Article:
Along with that, I critiqued him for seeming to hold the idea that we could narrowly address the issue of campaign finance money and the rich, and not address income inequality and larger social issues. So far, after my last comment on his blog post, he has yet to address it, and he's indicated he doesn't plan to speak further in general on the issue.
Well, Lindsay as a lawyer knows that when you present a case for something you marshal evidence for it. He knows as a philosopher thta when you make quasi-propositional extended statements, that could be construed as an argument in the philosophical sense, you offer warrants for it/them.
So, what is "irrational" about many Americans' attitude toward not just the wealthy in general, but more specifically, growing income inequality? (Lindsay, by the way, also never tackles the issue of income inequality.) Anyway, can you present specific examples of such "irrational" beliefs? I can surely present rational counterexamples. And, we can offer them to the "jury" of the broad skeptical community.
Also, how can you appear to believe that money's influence on political campaigns can be disaggregated from larger social issues? And now we're going to get to the "civics" behind this post's title.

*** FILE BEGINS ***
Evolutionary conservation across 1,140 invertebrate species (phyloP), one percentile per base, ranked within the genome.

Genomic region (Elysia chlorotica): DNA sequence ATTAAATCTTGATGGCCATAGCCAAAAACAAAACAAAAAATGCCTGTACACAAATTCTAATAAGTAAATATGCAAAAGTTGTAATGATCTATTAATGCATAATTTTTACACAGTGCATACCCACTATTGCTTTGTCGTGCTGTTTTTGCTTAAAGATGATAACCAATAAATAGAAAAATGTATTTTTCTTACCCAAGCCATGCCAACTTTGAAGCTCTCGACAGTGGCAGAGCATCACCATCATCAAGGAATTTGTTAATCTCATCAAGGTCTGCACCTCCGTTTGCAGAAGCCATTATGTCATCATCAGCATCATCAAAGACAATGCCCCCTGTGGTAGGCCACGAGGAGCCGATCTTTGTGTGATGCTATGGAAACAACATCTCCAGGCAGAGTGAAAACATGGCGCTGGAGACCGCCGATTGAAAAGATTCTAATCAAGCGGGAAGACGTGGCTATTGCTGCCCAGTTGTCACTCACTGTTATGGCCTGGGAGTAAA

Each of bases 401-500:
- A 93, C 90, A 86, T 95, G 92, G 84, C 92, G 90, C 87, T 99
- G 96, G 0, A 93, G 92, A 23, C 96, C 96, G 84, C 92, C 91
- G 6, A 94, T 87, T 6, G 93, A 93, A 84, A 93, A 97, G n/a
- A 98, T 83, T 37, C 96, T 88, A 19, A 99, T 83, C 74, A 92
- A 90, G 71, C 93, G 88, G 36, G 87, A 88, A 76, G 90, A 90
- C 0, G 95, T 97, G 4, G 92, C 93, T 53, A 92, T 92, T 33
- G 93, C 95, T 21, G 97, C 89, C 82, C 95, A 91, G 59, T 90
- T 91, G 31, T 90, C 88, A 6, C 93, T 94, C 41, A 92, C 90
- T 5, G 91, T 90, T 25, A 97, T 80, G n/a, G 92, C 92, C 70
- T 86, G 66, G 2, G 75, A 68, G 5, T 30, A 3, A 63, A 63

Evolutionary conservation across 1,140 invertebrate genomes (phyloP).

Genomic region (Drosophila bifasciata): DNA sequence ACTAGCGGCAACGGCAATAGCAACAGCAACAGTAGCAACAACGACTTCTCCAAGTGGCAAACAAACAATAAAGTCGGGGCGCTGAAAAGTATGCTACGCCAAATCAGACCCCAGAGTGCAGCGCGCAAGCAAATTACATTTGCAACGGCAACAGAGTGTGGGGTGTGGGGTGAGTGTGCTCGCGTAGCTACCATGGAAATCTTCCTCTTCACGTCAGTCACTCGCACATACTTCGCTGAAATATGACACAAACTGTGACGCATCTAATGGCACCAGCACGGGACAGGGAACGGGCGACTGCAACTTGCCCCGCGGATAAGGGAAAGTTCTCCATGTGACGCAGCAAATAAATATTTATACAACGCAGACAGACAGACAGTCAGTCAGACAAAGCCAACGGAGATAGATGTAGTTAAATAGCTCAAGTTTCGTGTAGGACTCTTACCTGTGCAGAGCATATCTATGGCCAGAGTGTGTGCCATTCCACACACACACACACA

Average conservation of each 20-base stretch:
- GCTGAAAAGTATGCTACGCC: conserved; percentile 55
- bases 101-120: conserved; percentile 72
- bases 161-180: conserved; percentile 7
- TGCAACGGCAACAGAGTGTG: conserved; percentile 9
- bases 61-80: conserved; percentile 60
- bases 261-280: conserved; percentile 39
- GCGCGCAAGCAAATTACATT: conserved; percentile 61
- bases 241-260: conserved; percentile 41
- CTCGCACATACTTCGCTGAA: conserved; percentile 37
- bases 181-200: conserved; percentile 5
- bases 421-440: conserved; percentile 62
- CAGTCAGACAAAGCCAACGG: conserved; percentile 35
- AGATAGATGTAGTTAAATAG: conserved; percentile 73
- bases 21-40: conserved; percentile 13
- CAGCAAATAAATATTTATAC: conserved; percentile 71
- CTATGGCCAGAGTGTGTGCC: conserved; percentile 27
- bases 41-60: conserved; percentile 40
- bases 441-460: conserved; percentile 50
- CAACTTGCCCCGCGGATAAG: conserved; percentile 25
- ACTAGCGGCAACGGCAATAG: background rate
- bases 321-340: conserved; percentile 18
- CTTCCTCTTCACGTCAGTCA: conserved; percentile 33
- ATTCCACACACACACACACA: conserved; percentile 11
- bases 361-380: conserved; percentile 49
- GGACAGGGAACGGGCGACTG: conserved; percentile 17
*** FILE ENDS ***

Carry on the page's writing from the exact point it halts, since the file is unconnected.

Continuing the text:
If one looks at the Gini coefficient, a common measure for income inequality (the U.S. is as bad as Mexico, by the way), and compares it to a list of countries based on how free they are (the Wikipedia one, based on Freedom House, is good but not great), the two track fairly closely. Now, there's no way to prove causal correlation, there's enough tracking closeness, with enough "subjects," of individual countries, involved to make a reasonable, a rational, Mr. Lindsay, assumption that there is causal correlation.
And, it's probably both ways. Less free governments tend to enrich their own members and close cronies (the old USSR a prime example). Richer countries tend to have the wealthy work to bend economic, tax and other policies to their ends. The power they gain can intimidate the press into not risking losing ads, or now, trying to control Net content, or work with the government to send it private information, and much more.
For Lindsay not to take into account any of that is an eyebrow raiser. Because, if wealth isn't an issue for humanism, if even the unmentioned issue of income inequality isn't an issue for his brand of humanism, isn't broader issues of freedom and equality before the de jure law as well as the de facto one?
And, in a note to libertarians in general, whether Gnu Atheists or not, that's another reason for progressive taxation and worrying about the influence of concentrated wealth.
Update, July 20: This blog post of mine, about Bastille Day, reminds me of something else related to Lindsay's stance. I say there that the U.S. has often tended to emphasize liberty to the point of downplaying equality and fraternity. And, greater income inequality certainly undercuts ideas of fraternity, and makes claims of equality before the law ring hollow. I think also of FDR's Four Freedoms.